In tragedy, the audience is disunited … Tragedy is not about reconciliation … Tragedy offends the sensibilities. It drags the unconscious into the public place … After the carnival, after the removal of the masks, you are precisely who you were before. After the tragedy, you are not certain who you are. (Barker 1989, 13)

Tragedy is offensive, it generates disunity and exposes disharmony. Like psychoanalytic theory (itself of course crucially indebted to Sophocles’s Oedipus the King), tragedy makes the unconscious public. It leaves us uncertain about our very identities, uncertain about how we feel, about what has happened to us.

Finally, there is something apocalyptic about the tragic, not only in the sense that it consistently entails an experience of unmanageable disorder but also in that this experience of disorder is linked to a more general kind of revelation (the meaning of the original Greek word ’apocalypsis’). The apocalyptic revelation at the heart of the tragic has to do with a sense that no God or gods are looking down on the world to see that justice is done, or that, if there are gods, they are profoundly careless, indifferent, even sadistic. The heavens may be occupied or vacant, but the world is terrible and makes no sense. To illustrate this idea in relation to King Lear, for example, we could look to a few lines spoken by Albany — addressed to his wife Goneril and concerned with the ’vile’ behaviour of herself and her sister Regan towards their father, the King:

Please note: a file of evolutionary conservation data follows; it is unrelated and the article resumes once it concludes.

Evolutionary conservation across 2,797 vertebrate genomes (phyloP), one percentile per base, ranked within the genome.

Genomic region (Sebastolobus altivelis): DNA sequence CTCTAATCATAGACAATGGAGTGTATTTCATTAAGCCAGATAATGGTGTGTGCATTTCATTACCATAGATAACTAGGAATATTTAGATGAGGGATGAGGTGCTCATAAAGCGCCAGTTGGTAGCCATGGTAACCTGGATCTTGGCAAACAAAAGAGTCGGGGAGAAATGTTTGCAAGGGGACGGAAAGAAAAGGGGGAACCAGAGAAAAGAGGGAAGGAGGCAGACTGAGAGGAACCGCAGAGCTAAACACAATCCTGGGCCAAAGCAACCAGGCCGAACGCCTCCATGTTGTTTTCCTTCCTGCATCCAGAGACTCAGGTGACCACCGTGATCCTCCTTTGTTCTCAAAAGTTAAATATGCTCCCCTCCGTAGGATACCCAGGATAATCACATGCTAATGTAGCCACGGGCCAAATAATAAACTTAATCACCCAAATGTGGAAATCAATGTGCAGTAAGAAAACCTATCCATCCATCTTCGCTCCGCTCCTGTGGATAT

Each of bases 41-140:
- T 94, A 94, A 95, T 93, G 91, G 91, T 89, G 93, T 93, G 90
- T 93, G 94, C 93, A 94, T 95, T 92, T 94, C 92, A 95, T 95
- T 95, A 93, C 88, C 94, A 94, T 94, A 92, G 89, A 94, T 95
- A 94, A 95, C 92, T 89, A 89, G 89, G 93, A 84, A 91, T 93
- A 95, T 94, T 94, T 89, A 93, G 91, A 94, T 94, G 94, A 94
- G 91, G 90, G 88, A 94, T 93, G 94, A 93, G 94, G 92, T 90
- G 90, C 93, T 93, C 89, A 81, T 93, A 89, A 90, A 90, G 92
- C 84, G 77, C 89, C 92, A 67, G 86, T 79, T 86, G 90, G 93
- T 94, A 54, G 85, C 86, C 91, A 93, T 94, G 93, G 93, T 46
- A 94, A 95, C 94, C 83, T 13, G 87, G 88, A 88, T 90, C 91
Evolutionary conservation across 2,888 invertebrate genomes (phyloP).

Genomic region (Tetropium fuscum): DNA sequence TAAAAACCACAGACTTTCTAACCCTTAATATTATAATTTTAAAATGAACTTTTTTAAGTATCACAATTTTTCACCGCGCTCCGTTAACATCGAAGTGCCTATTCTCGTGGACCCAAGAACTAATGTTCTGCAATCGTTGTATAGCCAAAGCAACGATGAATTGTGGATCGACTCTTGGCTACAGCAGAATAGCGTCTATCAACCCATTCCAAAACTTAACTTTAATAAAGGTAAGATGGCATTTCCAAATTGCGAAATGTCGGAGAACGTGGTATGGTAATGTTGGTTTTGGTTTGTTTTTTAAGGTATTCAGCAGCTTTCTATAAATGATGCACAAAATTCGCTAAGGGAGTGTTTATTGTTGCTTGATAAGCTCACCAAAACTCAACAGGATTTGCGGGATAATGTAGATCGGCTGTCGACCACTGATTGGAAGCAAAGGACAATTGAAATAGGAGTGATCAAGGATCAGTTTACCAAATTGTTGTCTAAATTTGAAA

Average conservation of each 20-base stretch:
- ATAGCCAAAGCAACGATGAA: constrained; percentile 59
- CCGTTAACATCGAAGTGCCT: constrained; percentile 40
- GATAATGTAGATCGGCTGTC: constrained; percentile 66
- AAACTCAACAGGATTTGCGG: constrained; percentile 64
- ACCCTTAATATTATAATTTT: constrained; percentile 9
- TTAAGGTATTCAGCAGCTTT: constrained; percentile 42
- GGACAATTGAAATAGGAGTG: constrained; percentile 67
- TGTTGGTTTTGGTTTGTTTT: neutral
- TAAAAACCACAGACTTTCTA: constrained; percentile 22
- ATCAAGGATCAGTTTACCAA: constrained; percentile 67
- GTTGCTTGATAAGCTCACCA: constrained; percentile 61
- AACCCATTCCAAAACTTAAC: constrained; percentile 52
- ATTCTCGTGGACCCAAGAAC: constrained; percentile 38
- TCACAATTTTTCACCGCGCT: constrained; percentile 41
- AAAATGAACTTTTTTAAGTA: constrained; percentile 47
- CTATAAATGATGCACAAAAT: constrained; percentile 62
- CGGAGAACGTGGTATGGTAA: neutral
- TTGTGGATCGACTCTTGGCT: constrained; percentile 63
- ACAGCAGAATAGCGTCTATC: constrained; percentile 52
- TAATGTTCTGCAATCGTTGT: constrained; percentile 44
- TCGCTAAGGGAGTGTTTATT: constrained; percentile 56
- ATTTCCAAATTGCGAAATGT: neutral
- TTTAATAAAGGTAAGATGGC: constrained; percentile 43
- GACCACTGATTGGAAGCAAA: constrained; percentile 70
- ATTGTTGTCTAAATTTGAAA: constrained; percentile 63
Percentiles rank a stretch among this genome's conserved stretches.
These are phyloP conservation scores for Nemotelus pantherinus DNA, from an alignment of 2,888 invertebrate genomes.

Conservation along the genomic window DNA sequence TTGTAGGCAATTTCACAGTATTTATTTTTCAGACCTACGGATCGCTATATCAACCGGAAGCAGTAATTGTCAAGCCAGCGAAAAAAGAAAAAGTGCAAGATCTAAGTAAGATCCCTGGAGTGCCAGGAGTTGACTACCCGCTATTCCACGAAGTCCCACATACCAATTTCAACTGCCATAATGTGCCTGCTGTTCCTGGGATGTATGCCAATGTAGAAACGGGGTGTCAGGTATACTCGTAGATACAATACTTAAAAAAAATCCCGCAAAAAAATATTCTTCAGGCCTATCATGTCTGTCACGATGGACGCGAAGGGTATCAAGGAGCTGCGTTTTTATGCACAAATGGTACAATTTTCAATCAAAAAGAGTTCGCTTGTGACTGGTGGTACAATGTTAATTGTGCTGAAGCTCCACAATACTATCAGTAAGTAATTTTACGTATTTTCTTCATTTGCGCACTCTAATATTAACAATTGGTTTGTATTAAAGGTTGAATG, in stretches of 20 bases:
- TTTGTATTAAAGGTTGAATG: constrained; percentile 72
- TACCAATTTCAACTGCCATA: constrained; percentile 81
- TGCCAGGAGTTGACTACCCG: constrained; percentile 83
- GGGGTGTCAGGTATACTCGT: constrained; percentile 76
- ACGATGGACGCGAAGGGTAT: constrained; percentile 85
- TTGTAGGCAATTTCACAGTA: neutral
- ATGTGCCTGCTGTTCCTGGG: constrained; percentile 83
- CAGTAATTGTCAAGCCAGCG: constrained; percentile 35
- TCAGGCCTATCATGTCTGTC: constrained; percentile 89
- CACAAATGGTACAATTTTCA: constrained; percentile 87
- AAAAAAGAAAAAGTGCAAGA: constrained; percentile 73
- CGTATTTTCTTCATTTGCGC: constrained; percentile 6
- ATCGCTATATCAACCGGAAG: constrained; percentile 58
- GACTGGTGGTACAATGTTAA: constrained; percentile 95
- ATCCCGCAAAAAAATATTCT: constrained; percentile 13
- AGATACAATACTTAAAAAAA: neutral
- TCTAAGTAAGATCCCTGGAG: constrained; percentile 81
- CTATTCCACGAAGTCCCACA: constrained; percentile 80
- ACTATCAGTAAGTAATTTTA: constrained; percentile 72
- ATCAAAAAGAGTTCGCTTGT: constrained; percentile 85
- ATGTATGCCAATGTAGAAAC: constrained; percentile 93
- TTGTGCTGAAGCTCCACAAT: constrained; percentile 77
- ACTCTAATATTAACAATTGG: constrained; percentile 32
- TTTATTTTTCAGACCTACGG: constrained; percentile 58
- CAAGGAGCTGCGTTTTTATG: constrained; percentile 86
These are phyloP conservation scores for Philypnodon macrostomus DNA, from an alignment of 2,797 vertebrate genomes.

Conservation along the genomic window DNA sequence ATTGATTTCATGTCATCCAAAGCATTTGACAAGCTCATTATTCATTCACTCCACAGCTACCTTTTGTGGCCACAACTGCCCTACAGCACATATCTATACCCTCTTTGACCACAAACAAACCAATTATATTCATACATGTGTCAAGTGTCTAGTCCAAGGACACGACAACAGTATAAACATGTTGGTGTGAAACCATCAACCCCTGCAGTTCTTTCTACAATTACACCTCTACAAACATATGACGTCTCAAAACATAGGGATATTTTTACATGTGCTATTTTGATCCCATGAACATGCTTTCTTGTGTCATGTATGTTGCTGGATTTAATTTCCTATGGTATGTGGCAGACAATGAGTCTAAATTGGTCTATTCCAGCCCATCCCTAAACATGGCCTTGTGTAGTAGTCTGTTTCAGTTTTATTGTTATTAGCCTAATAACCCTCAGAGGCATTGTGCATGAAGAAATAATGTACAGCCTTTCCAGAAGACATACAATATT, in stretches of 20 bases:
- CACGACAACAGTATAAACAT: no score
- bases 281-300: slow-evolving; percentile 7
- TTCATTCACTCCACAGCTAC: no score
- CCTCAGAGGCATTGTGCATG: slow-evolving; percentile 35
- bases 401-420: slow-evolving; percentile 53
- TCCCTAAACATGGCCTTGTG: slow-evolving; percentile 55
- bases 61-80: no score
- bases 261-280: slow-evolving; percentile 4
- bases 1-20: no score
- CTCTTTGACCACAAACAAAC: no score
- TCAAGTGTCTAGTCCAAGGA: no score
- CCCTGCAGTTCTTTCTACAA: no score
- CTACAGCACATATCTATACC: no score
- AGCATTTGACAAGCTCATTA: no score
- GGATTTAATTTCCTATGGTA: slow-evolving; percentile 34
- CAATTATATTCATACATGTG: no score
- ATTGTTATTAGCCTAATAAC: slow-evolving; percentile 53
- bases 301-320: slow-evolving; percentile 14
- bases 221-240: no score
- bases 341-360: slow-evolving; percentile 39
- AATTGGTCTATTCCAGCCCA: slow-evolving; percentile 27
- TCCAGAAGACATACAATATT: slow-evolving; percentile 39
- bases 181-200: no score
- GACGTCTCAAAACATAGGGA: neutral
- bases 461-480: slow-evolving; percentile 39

If that the heavens do not their visible spirits

Send quickly down to tame these vile offences,

It will come,

Humanity must perforce prey on itself,

Like monsters of the deep. (4.2.46—50)